Authors: Ramses M. Ramirez, Ravi Kumar Kopparapu, Valerie Lindner, and James F. Kasting
First Author’s Institution: Department of Geosciences, Pennsylvania State University, University Park, PA
Let’s talk about the end of the world. We face myriad threats from outer space, but our imminent doom might be of our own making. In particular, our continued use of fossil fuels is increasing the concentration of carbon dioxide (CO2) and other greenhouse gases in Earth’s atmosphere. Virtually all scientists agree that rising levels of greenhouse gases may dramatically change Earth’s climate, likely hurting many people.
In this paper, Ramirez et al. consider the extreme possibility that high CO2 levels could increase surface temperatures enough to entirely evaporate Earth’s oceans, killing us all. This sounds crazy, but something similar probably happened to Venus long ago. They simulate the response of Earth’s atmosphere to CO2 levels many times larger than the present value. Fortunately, they discover that Earth’s oceans are not susceptible to catastrophic changes.
Flavors of Catastrophe
An overabundance of greenhouse gases can cause many bad things. In general, adding greenhouse gases yields higher surface temperatures. Above a critical value (~647 K for modern Earth), all oceans will evaporate. This is the “runaway greenhouse.” Once evaporated, ultraviolet radiation from the Sun can split water molecules in the stratosphere into oxygen and hydrogen (the fancy word for this is “photodissociation“). The hydrogen would escape to space relatively quickly.
Photodissociation of water and subsequent escape of hydrogen can occur even if Earth’s oceans aren’t completely evaporated. All that’s required is a large concentration of water in the stratosphere. This is a “moist greenhouse.” The critical temperature for a moist greenhouse (~340 K for an Earth-like atmosphere) is lower than for a runaway greenhouse.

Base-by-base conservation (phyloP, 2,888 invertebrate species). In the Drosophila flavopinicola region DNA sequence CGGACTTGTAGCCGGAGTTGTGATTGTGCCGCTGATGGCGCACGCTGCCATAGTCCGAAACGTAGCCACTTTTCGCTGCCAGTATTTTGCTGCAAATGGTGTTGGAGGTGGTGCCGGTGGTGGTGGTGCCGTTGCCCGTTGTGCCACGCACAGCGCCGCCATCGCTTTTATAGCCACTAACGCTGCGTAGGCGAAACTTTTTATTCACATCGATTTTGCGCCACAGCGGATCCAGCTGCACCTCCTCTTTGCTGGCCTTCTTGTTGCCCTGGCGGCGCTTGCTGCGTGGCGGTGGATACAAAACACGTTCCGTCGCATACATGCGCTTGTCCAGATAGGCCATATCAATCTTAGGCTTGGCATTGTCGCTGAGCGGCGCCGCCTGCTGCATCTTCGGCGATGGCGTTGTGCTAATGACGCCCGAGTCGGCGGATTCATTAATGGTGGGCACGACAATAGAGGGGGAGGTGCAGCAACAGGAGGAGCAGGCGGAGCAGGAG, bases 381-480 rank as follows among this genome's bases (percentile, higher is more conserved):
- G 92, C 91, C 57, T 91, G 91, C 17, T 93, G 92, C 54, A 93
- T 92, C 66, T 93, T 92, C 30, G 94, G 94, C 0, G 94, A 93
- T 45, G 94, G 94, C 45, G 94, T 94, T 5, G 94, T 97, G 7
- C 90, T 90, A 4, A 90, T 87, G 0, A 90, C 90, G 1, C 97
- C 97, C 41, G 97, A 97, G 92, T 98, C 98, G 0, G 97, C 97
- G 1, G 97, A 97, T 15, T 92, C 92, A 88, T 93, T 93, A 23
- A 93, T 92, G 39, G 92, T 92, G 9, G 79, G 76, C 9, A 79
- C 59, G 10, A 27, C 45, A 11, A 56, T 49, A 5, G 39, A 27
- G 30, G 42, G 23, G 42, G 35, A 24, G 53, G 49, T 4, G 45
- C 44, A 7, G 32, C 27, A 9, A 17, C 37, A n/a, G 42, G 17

Ramirez et al. also discuss a bonus catastrophe. Solar radiation is increasing by ~1% every hundred million years, which will cause a gradual increase in surface temperatures, all else being equal. The “weathering reactions” that pull CO2 out of the atmosphere and sequester it in carbonate rocks run faster at higher temperatures. So, atmospheric CO2 concentrations might eventually drop below what plants need for photosynthesis. Compared to the loss of Earth’s oceans, however, this seems like a small problem!
The climate model used for this paper is almost thirty years old, although it has been substantially augmented through the years. It calculates the atmospheric temperature and heat transfer for one hundred atmospheric layers in one-dimension. The authors parameterize the absorption of radiation by a plethora of molecules (including ozone, oxygen, water, carbon dioxide, and methane) in solar and infrared wavebands, using the latest experimental data.
The main innovation in this paper is a new formulation for how the relative humidity of the atmosphere changes as a function of surface temperature. In particular, a successful formula must explain why the troposphere of present-day Earth is not fully saturated, whereas a runaway greenhouse on Venus requires that the Venusian atmosphere be nearly fully saturated. That is, relative humidity must increase with surface temperature.
The authors acknowledge the effects of clouds and the accuracy of their parameterization of relative humidity as potentially large sources of error. Some complicated 3-D simulations simulate these phenomena in detail; the authors benchmark their models for a few special cases and argue that their 1-D model yields reasonable qualitative conclusions.
Figure 2 shows the effective albedo of Earth (panel A) and the associated surface temperature (panel B) for a wide range of atmospheric CO2 pressure. (Albedo is the fraction of solar radiation that Earth reflects.) Most importantly, the critical temperature for a runaway greenhouse is not reached in any simulations. Worryingly, the critical temperature for a moist greenhouse is exceeded for CO2 concentrations ~11 times higher than present values. Because of the complicating effects mentioned above, however, the amount of CO2 required to trigger a moist greenhouse on Earth is likely much larger in reality.
So, Earth’s oceans are probably safe for now. But these simulations illustrate the fragility of the atmospheres of terrestrial planets. If we received more radiation from the Sun or if we had significantly more greenhouse gases, we would be in serious trouble. When studying Earth-like planets orbiting distant stars, we must never take habitability for granted.
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